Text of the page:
growing beetroots

2.     Beets – Aren’t beet leaves gorgeous? Imagine how striking they would look in a salad. While the beet root has a wonderful, earthy taste (especially roasted) you can get more from your beet patch if you harvest the beet greens for salads before harvesting the roots. Just be sure to leave enough leaves on each beet to sustain healthy growth. If you pick a single leaf from each beet and work your way through the patch you will have more than enough greens without hurting the future main harvest. That said, you will want to harvest your beet roots before they get too big for optimum flavor.

 

Dancing for love of your fruit and vegetables

Check out her gorgeous hat of hair!

3.     Carrots – Back in the early 1800’s women often tucked carrot tops into their hats in lieu of feathers. Not sure why I focussed on that when this article is supposed to be about edible leaves. Now I am imagining the dance partner dipping the carrot festooned lady and nibbling on her hat adornment. And he could, because the tops can also be eaten. Try adding sprigs to open faced sandwiches, hats, appetizers or soups for decoration instead of parsley…or feathers.

 

Head of ripe cauliflower with green leaves (isolated)

4.     Cauliflower – while not as abundant as broccoli or cabbage, all members of the brassica family produce tasty, edible leaves including the cauliflower.

 

 

Celery

5.     Celery – the leafy tips of celery is another too often overlooked source of greens. Lovely in salads or sandwiches, they can also be used as a parsley replacement. Simply work your way down the row snipping a little here and there off the tops.

 

Homegrown fresh kohlrabi in a garden

6.     Kohlrabi – This fun looking vegetable produces tasty tentacles and leaves that go great in salads or stir fries. As with beets they do need the leaves to provide nourishment for the bulbous part, so don’t leave them bald.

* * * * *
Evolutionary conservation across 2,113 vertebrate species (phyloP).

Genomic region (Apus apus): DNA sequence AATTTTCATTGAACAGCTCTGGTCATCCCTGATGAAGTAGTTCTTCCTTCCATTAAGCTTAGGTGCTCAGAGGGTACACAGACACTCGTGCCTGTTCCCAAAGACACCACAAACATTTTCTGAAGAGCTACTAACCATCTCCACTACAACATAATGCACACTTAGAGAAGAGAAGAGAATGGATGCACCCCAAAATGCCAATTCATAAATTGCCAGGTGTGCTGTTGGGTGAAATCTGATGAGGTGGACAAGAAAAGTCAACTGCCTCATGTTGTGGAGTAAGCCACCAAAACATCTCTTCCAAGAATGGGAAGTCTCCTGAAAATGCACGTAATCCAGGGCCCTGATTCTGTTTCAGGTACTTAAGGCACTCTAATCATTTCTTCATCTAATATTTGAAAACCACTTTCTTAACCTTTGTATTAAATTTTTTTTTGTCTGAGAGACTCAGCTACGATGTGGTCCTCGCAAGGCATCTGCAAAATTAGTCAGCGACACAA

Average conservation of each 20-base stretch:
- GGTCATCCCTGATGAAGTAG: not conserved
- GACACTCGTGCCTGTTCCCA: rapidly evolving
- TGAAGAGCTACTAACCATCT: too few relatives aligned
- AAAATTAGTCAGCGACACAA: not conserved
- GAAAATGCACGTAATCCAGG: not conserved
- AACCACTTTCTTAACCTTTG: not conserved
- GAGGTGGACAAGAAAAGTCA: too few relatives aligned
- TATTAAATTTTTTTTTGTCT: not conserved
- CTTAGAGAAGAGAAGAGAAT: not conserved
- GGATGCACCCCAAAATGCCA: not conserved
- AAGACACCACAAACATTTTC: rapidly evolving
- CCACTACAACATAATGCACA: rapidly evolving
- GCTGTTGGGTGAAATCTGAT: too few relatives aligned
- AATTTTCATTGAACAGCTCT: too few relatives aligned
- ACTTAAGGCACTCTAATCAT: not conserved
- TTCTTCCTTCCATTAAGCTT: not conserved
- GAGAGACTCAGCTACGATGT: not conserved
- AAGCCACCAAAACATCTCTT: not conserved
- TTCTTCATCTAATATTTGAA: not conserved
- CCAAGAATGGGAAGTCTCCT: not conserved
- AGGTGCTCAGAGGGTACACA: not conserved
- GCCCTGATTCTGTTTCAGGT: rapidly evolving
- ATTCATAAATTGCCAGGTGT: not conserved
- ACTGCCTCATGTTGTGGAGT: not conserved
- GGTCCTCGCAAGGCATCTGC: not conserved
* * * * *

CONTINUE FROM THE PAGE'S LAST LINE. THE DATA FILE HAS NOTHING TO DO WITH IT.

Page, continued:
growing peas

7.     Peas – the young leaves are really nice in salads and sandwiches, as anyone who is into sprouting can attest to. But you don’t have to sprout pea seeds when you can just clip them off the vine.

 

 

Ripe oval red radishes

8.     Radishes – The leaves pack the same spice we associate with radishes and are a wonderfully creative way to add a bit zing to your salads, sandwiches or garnishes.

 

fresh strawberry in burlap sack on wood

9.     Strawberries – The next time you eat a strawberry, eat it leaf and all. The leaf caps on the strawberry are packed full of nutrition. Tea made with the dried leaves is traditionally used for relieving arthritis and gastronomic upsets and is an excellent source of iron and Vitamin C. So put that leaf pincher gadget away and eat those leaves. At the very least, stop removing the leaves before throwing whole strawberries into the blender for a smoothie. You won’t even notice they’re in there and your body will thank you later.

 

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10.     Sweet Potatoes – while the regular spud has poisonous leaves, those on the sweet potato are perfectly edible and even have a history of being life sustaining in hard times due to their prolific nature in warm climates. They are flavorful and packed with antioxidants, fibre and all kinds of nutrition. Serve them up raw or cooked the same way you would spinach greens.

 

swiss chard

11.     Swiss chard – obviously the leaves are edible, since that is basically all there is to this plant, but did you know you can remove the centre ribs of the leaves and cook them up like asparagus? You can also use the ribs raw on vegetable trays. They are a real treat and if you plant some of the rainbow blends out there, they will look as good as they taste.

 

turnip plant